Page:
We have seen some situations where the remarrying Senior will leave some portion of their assets to take care of their new Spouse during their new Spouse’s lifetime. The other portion of their assets go to their Adult Children who they have been in a relationship for multiple decades.

We have done Estate Plans where assets are made available for the Surviving Spouse in some version of a Marital Trust so that the income and other assets help take care of the Surviving Spouse during their lifetime. Upon the death of the Surviving Spouse those assets go to the owner Spouse’s Adult Children, as opposed to going to the new Surviving Spouse’s Adult Children.

We will see this type of planning in the versions of a Pre-nuptial Agreement with the Parties and modifications of the Party’s Estate Plans accordingly to set-up such a Martial Trust structure within their Estate Plans.

Often Estate Plans are setup so that “if my spouse is still living with me full time as my spouse at the time of my death”. That way if the spouse has already separated from their Spouse, they do not get any inheritance from the abandoned spouse that passes on. In North Carolina it takes over one year to get a divorce. The Parties are often separated a long time before they eventually get around to getting the legal divorce. Without the Pre-Nuptial Agreement their separated Spouse still has a claim on the Estate.

State Law may allow a Partner to have a legal interest in their new Spouse’s Estate if they have been married for ten (10) minutes. Even if a Spouse has been married for a short period of time, they automatically have a certain percentage interest in all of the real estate that their new spouse owns and other legal claims to their new Spouse’s property as soon as the words “I do” are said. Even if the Parties don’t stay together as they walk back down the aisle. They could walk back down the aisle and one Spouse walk out the front door of the church leaving the abandoned Spouse behind never to return.

Some Parties do Post Nuptial Agreements:

Some Parties enter into a Post Nuptial Agreement. This is an Agreement that is entered after they are married that sets out provisions for the division of assets upon divorce and releasing claims to each other’s Estate. These are not seen nearly as often as the Pre-nuptial Agreement. There is less bargaining position available after the Parties are married.

Sometimes you will see a Post Nuptial Agreement where an Adult Child works in a Professional Practice of their Parent, such as a medical or dental practice. In these situations the Post Nuptial Agreement is to protect the Senior Professional’s medical or dental practice from a divorce proceedings dividing an interest in the Professional Practice. This can be where the Senior doctor has made his Adult Child doctor a Partner in the medical practice. Suddenly they have to buy out the leaving son or daughter-in-law’s “Marital Interest” in that practice. This is something that Clients rarely consider, but it needs to be discussed by their Professional Advisors in the event an Adult Child becomes a partner in the Professional Practice of their Parent.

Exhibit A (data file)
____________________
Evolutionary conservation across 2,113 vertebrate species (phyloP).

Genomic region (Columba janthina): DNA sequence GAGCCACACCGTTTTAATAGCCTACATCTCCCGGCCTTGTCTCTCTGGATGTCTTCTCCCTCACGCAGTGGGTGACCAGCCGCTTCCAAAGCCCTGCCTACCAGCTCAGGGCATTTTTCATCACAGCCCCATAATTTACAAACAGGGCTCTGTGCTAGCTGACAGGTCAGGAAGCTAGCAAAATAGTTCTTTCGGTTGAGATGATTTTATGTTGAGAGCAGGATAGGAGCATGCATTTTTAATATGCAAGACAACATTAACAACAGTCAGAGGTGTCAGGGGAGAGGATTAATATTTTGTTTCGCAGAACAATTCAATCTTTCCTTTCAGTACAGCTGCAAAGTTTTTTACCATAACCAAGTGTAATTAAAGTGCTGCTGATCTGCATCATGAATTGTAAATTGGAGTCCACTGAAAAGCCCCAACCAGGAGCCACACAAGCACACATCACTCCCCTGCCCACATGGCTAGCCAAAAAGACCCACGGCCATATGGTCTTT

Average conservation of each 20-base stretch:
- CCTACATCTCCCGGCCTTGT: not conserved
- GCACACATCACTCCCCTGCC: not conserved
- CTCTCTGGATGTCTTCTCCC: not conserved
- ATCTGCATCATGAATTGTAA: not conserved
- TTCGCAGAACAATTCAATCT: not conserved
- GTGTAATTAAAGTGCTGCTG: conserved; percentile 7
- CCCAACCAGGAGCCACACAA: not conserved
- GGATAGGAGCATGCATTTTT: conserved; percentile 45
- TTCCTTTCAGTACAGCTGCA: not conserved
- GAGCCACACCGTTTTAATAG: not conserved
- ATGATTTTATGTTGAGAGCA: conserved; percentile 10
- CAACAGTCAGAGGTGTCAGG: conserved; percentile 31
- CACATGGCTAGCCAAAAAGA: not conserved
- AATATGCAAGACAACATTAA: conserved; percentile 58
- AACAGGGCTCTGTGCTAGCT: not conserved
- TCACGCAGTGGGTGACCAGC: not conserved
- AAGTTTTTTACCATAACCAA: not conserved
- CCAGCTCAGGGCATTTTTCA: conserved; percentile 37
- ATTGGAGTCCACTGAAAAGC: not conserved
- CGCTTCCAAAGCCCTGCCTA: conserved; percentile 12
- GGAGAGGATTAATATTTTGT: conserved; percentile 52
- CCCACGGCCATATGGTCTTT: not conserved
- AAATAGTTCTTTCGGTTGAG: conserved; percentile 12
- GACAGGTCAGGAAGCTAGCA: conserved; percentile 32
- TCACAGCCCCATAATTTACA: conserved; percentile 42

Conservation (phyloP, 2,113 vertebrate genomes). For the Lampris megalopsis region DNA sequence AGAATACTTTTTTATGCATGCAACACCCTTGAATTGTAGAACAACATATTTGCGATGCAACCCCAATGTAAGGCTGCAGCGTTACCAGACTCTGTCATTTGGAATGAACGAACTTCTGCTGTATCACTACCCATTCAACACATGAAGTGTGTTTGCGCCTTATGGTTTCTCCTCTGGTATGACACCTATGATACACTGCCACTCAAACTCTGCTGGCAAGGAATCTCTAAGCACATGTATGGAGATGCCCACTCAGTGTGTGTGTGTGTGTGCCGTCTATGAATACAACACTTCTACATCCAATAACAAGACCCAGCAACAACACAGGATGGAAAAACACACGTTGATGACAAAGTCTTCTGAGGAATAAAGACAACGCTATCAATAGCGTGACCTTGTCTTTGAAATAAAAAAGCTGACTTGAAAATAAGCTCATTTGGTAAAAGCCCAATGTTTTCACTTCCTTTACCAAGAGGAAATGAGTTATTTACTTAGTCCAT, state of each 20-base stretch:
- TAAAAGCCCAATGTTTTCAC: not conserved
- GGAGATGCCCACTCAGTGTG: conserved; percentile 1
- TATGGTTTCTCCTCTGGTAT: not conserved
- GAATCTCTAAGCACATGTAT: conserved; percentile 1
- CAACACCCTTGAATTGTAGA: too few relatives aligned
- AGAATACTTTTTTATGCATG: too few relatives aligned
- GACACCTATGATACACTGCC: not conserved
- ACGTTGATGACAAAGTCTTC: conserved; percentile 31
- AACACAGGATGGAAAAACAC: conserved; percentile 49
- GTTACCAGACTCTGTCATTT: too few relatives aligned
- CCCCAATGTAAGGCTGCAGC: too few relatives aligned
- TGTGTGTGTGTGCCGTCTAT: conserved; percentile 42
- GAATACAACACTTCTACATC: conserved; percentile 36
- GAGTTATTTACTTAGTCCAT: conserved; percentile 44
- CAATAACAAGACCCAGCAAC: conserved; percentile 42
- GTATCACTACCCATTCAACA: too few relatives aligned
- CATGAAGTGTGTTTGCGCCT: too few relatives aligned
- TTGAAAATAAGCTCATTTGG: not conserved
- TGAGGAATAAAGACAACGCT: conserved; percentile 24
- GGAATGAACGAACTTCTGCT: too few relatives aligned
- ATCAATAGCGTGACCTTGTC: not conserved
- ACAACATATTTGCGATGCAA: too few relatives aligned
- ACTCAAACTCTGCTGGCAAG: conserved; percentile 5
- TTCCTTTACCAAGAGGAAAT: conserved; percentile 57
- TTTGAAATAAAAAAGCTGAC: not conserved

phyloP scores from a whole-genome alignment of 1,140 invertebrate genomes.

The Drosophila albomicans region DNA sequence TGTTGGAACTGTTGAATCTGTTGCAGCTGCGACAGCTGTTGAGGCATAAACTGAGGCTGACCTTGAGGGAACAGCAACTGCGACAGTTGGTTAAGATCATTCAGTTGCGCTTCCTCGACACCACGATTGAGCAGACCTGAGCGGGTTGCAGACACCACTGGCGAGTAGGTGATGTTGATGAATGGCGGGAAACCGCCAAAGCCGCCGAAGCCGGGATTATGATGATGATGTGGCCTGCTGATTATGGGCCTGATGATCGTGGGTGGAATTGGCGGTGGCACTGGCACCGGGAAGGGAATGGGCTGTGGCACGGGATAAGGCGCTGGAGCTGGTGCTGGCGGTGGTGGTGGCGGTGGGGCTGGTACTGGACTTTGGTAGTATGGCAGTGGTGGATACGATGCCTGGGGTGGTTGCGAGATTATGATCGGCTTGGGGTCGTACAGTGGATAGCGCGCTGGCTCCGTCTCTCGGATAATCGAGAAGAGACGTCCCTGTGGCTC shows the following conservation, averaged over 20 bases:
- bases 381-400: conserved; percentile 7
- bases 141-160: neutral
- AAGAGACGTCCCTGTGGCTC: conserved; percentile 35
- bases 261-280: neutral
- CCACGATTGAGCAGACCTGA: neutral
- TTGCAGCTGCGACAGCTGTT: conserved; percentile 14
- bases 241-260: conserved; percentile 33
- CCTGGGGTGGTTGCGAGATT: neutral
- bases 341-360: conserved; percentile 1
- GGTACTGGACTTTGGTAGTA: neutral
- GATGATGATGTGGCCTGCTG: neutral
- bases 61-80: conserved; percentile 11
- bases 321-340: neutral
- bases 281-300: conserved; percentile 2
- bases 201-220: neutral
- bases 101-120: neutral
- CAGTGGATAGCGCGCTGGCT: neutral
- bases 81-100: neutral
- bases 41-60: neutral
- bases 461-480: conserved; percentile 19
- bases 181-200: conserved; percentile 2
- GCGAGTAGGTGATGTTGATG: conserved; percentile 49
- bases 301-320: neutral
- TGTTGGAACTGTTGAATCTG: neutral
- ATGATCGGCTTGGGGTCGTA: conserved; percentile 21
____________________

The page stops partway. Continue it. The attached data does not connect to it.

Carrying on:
Health Care Helpers:

Who you have as your Health Care Authorities: (1) your Health Care Power of Attorney, (2) who has Access to your Medical Information, and (3) who may have input in regards to End of Life medical decisions from a legal standpoint, should be chosen carefully. They need to be people who will be a Strong Advocate for you. It is easy to get bounced around or pigeon holed inside of a large medical system.

Your strong Medical Advocate will have no problem standing up for you and saying “No, let’s get another medical opinion”. They may need to be somebody who will say, “No, we are going to go to another medical provider”. The small time hospital may not be a good situation if someone has certain types of Cancer. Also some Orthopedic Surgeons are going to be better than others. You want to have the best specialist available.

Often we will see Clients that will move from the local hospital then they are taken to Duke, Sloan Kettering in New York, MD Anderson in Houston, one of the Mayo Clinics or the Cleveland Clinic. There are many fine medical institutions that specialize in certain medical treatments. You may take the cancer patient to MD Anderson in Houston, Sloan Kettering in New York, or Duke. You might take the heart patient to the Cleveland Clinic, John Hopkins in Baltimore or another well-known hospitals.

You want a Health Care Advocate who is going to do the research and be strong enough to hold up to the pressures from family and medical institutions and seek the best possible medical care that you can receive.

I read a few years ago that the third leading cause of death in the US was Medical Malpractice. That is normally unnecessary. Get the best medical care possible.

Make sure that you have the strong Advocate who will act on your behalf to do the research and push for your best medical care. That might not be your Spouse or your Adult Child. It may be your  best friend or someone else.

We will have more Tough Talks next time as we discuss Generational Differences that will definitely effect your Estate Planning.

The issue At the Law Firm of Steven Andrew Jackson, Attorney and Counsellor at Law, we have helped hundreds of families protect themselves and their loved ones, avoid Estate Taxes and Probate Costs, and keep their Estate Plans current with the law through The Customized Protective Estate Planning Solution™.